In the case of some chromosomal disorders, the problem isn’t always how exhausting it will be to raise them, but how long before they will die. Will you be letting your child be in pain for all of their short life? Will you be able to withstand the emotional toll of losing your child at a young age after watching them suffer for most of their life?

Do not think, even for a second, that I advocate for the screening of all children and the destruction of those that might be a drain on parents or society. I think it is fantastic that many parents are willing and able to love and cherish any and every child they give birth to. I think it is fantastic that children with mental handicaps are able to grow up without being treated terribly, institutionalized or called “the village idiot.” If you are someone who, when you become pregnant, is committed to carrying to term and raising the child, that’s wonderful. Good for you. Still, I think you should consider having first trimester screening or the quad test done. Why?

Even if you would never consider aborting a fetus, for whatever reason, these tests can be valuable. Special needs children have special needs. To know ahead of time that your baby may be born with Downs or Edward’s can only be helpful. If you are given the chance to prepare, there will less of a shock when you find out. If you are prepared for such an outcome, and your baby is born completely healthy against the odds, you only have cause to celebrate. From my perspective, knowing what to expect would make life easier.**

Finally, if you do consider aborting, I don’t think there’s anything wrong with it. As I mentioned, special needs children can be exhausting. If you decide you are not emotionally prepared to raise such a child, you are making a responsible decision. If you feel financially ill-equipped to raise such a child, you are making a responsible decision. If this outcome fits in your moral framework, do not allow others to make you feel ashamed. It is important that you believe you made the right decision within your own moral framework. Whether or not it fits into someone else’s framework isn’t particularly important.***

*Trisomy 21 is Down Syndrome; Trisomy 18 is Edwards Syndrome (this is what Rick Santorum’s daughter has); neural tube defects include spina bifida and anencephaly.

**I do fully accept that not everyone feels this way. I don’t understand why, but I do realize it.

*** I should probably point a couple of things out: I don’t advocate this approach for everything. I am not making a blanket moral statement. This fits in my moral framework for a variety of reasons, perhaps paramount of which is that what I’ve read suggests fetuses don’t feel pain.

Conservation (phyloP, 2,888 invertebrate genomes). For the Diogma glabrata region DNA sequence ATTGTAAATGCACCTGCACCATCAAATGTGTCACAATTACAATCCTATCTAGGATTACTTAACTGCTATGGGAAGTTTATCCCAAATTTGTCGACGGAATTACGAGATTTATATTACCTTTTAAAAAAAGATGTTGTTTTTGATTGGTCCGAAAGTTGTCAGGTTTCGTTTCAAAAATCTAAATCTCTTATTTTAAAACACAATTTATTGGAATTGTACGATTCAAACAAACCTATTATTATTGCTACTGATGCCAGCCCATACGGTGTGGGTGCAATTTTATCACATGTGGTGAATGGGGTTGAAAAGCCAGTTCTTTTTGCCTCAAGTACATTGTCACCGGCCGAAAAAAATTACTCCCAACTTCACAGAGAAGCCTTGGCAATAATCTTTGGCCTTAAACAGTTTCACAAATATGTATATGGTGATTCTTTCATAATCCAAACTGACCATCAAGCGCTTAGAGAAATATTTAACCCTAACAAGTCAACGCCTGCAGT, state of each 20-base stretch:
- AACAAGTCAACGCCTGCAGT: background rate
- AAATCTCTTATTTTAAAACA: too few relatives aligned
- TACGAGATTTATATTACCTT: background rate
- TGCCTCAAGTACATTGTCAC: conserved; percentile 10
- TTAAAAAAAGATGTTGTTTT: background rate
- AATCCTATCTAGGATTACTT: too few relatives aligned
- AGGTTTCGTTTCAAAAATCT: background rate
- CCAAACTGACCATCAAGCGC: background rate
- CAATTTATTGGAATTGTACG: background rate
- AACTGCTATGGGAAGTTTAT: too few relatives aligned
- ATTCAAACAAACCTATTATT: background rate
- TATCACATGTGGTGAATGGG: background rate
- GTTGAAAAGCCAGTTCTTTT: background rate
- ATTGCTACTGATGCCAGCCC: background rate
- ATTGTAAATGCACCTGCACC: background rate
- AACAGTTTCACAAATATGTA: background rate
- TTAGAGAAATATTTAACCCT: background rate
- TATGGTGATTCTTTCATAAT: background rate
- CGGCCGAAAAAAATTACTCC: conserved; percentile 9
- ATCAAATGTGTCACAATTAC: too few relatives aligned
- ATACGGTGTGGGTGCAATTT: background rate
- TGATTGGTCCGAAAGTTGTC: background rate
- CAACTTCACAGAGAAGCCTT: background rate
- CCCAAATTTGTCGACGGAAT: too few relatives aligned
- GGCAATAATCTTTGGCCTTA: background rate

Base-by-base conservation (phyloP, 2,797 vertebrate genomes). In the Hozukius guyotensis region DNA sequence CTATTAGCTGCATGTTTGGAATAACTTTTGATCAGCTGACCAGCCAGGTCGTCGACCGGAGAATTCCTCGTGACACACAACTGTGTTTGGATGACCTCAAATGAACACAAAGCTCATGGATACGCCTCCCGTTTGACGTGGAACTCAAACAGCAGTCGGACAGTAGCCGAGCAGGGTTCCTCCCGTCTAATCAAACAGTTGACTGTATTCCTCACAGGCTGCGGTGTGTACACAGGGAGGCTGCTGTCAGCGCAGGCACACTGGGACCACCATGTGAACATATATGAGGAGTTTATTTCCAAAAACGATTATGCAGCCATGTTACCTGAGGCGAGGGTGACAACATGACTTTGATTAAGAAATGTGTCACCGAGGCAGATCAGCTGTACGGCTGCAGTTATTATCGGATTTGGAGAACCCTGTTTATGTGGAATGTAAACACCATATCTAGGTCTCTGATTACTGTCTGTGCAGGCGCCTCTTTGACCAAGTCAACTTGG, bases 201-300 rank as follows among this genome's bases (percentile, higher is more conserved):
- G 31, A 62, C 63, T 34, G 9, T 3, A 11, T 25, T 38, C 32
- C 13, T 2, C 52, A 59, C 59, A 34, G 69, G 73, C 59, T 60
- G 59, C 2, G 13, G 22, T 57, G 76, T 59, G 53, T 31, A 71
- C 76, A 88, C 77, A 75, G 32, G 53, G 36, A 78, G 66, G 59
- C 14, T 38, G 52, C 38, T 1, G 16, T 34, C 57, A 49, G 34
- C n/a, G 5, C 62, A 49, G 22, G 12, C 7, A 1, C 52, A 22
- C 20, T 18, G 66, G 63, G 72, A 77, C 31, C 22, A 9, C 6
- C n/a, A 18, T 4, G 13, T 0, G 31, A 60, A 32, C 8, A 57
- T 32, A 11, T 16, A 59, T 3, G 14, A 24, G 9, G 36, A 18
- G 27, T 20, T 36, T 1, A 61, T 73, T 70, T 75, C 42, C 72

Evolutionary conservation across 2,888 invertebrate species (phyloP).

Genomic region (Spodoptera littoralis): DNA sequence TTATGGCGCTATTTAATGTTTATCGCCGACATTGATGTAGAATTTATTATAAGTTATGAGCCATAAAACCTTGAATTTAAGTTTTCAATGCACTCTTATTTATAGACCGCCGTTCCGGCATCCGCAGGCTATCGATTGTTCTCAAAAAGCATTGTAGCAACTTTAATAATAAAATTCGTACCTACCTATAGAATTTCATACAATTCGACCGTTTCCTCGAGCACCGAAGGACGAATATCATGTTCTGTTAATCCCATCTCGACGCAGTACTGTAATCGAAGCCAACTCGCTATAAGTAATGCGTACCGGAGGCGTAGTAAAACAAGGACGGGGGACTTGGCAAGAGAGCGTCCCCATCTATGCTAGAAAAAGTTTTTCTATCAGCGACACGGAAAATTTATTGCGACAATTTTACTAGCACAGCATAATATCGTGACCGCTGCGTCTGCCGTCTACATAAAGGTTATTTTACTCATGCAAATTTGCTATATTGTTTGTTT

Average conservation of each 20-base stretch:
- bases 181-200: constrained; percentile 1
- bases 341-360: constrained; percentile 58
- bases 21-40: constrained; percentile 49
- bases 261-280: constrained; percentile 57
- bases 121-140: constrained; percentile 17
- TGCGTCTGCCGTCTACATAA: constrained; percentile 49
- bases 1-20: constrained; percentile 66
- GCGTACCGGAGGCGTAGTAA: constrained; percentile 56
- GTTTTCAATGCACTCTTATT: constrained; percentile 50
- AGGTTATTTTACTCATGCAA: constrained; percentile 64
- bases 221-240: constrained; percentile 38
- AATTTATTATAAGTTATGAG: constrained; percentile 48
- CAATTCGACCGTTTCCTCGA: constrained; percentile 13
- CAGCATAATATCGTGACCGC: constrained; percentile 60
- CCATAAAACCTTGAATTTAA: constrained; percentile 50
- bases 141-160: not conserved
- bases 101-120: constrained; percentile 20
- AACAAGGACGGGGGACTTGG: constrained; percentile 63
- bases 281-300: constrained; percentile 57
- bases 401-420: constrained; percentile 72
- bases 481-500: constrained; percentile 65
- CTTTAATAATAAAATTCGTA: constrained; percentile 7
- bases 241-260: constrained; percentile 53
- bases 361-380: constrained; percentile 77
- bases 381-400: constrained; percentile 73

Quad Screen description at americanpregnancy.org

Triple Screen description on the University of Minnesota’s Medical Center page.

First trimester screening description on the University of Minnesota’s Medical Center page.

What I’ve Been Reading March 28: the Blog edition

So-named because it is filled with links to other (mostly wordpress) blogs!

The King Heathen’s take on secular death was a good post. Especially loved the Firefly and House references.

There are some things PZ Myers won’t compromise on. And for this one, he’s definitely admirable.

And here’s one from Jonathan Turley. Um, what?

Educations in New York decided that, with such things as Halloween and dancing, the reference to dinosaurs “could evoke unpleasant emotions in the students.” Also banned is the word “evolution.”

Sidenote: dinosaurs are more than “an entire species.”

Oatmeal Extremists! That’ll make sense if you click the link. I guess I’m not qualified to be an atheist extremist since alcohol is not my thing. Does having a tremendous sweet tooth work as an alternative? Personally I prefer the image of an atheist extremist eating cotton candy and perhaps buying the c.c. cart, too. Or mini-donuts! I’ll stop.

Keith Ablow is still at his we-must-have-rigid-traditional-gender-roles game. He came to my attention last year when the Jenna Lyons/J. Crew/boy in pink toenail polish* thing happened. Keith Ablow is apparently obsessed with rigid gender roles. He’s supposed to be a psychiatrist and he works with Fox. Now he’s opining about “The Hunger Games” movie.

Ooh! Plagiarism, that’s fun. Seriously? It’s on a site that seems semi-professional, too.

Was Jesus a zombie? (Or, more appropriately, “Biblical Myths, Metaphors and Fairy Stories – Part 2″). Interesting post by Rowan.

This is a bit random, but a man named Brian Davis is using law enforcement sketch software to make sketches of book characters. I have to admit, though, that most of these don’t really click with me. Mr. Rochester needs a bigger nose.

*If I was even remotely anonymous before I’ve now ruined it. I think I’ve linked to my articles in the past as well, though. Whatever. Yeah, now you know who I am.